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By J. Wynn Rousuck | July 11, 1996
The 15th annual Baltimore Playwrights Festival begins tonight at Fell's Point Corner Theatre with "The Portable Tutweiller," a comedy about divorce written by Geoffrey Bond and directed by Barry Feinstein.This year's festival features four full-length plays and two one-acts produced at three area theaters. Here's the rest of the line-up: "Saint Sylvia," by Nan Kirchhoff, tomorrow-Aug. 3, Spotlighters Theatre; "Keeping It Aloft," by John Morogiello, Aug. 2-18, Vagabond Players; "Real Time," by Mimi Teahan, Aug. 8-25, Fell's Point Corner; "Chin Music," by Joe Dennison, and "Saturday Morning Television," by Joe Thompson, Aug. 9-24, Spotlighters.
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By Tim Smith, The Baltimore Sun | July 7, 2011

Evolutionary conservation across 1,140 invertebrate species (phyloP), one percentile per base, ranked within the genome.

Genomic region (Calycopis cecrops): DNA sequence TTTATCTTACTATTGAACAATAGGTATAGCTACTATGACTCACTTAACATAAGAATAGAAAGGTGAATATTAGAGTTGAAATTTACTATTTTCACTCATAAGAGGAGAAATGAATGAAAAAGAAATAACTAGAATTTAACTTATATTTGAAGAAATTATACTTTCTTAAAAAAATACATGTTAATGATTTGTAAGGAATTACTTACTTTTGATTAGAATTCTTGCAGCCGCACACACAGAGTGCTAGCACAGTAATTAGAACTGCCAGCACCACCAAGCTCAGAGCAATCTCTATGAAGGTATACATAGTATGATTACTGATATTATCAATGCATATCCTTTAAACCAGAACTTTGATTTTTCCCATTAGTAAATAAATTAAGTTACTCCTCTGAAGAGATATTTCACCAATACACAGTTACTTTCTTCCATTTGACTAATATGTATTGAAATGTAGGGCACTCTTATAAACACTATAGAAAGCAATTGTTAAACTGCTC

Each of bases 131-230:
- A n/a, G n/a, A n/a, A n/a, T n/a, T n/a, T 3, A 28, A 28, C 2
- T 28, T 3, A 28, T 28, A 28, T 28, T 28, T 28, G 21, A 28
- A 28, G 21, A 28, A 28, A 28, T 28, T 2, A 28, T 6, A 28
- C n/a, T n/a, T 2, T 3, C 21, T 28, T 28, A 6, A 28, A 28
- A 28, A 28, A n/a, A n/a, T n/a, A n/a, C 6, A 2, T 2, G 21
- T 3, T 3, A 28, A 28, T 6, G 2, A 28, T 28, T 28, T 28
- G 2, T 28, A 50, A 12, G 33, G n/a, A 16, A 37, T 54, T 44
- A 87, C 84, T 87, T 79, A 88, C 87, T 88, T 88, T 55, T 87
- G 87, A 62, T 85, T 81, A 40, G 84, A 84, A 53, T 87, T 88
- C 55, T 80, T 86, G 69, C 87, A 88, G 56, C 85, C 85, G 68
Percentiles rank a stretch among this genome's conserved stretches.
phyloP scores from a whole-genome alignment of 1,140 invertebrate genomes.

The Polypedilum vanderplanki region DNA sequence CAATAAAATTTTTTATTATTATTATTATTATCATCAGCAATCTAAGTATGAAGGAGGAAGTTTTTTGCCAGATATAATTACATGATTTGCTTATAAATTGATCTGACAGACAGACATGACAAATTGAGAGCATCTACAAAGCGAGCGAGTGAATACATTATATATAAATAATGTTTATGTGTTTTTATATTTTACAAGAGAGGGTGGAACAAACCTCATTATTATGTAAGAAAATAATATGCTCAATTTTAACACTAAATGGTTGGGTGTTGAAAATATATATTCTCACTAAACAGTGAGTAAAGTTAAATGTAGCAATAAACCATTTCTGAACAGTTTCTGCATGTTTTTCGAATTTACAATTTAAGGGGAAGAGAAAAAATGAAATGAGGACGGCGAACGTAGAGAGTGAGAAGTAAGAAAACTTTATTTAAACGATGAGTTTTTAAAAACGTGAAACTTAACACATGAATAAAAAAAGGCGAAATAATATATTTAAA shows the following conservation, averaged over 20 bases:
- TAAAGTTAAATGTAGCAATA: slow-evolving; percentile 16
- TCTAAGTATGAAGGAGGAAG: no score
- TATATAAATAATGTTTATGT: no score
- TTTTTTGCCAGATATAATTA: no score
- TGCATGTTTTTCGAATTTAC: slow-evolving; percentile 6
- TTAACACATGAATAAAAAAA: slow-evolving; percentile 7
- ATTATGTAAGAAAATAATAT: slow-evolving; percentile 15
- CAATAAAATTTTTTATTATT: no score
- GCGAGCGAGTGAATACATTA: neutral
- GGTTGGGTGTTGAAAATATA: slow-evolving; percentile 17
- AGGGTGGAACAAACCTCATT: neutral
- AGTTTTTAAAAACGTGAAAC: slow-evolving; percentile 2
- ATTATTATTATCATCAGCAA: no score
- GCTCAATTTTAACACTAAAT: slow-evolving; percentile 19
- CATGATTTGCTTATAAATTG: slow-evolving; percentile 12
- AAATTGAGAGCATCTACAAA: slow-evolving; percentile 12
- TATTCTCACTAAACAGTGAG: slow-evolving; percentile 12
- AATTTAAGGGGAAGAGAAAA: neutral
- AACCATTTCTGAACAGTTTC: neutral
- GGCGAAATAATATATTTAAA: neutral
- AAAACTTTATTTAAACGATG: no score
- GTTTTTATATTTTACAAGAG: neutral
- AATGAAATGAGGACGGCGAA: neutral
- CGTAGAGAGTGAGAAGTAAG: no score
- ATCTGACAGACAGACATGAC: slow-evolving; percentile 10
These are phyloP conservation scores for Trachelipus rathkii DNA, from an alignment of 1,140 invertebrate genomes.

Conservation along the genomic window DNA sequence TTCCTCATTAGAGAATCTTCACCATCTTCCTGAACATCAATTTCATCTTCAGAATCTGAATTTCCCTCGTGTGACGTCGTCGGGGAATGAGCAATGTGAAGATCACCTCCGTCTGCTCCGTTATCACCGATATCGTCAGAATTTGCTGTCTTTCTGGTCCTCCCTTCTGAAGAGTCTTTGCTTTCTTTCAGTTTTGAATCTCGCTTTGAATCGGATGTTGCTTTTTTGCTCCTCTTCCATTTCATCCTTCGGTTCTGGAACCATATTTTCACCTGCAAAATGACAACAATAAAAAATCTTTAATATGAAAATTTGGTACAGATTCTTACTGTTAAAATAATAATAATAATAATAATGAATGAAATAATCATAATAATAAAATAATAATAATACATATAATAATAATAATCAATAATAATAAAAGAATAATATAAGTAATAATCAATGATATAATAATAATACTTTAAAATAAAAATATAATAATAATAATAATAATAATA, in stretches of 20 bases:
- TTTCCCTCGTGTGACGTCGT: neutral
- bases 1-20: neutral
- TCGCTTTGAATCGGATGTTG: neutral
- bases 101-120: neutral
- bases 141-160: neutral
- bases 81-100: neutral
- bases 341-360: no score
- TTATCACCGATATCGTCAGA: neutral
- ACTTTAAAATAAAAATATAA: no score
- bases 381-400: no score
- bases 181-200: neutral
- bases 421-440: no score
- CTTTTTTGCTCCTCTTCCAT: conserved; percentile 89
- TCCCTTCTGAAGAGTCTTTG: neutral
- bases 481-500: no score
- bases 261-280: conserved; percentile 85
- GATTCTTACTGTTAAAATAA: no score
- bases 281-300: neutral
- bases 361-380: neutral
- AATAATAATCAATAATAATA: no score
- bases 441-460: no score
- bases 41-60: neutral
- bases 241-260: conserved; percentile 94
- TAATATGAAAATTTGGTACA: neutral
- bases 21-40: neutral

The numbers tell an impressive tale: 266 plays by 158 playwrights produced by 25 companies during a 29-year span. Those figures from the Baltimore Playwrights Festival are about to tick higher. Starting Friday and wrapping up in early September, the festival's 30th anniversary season will present seven new works, staged at five theaters in the area. It's the culmination of an annual effort to shine a spotlight on local playwrights, an effort that started with the Vagabond Players , the country's oldest community theater.
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ENTERTAINMENT
By J. Wynn Rousuck | August 12, 1999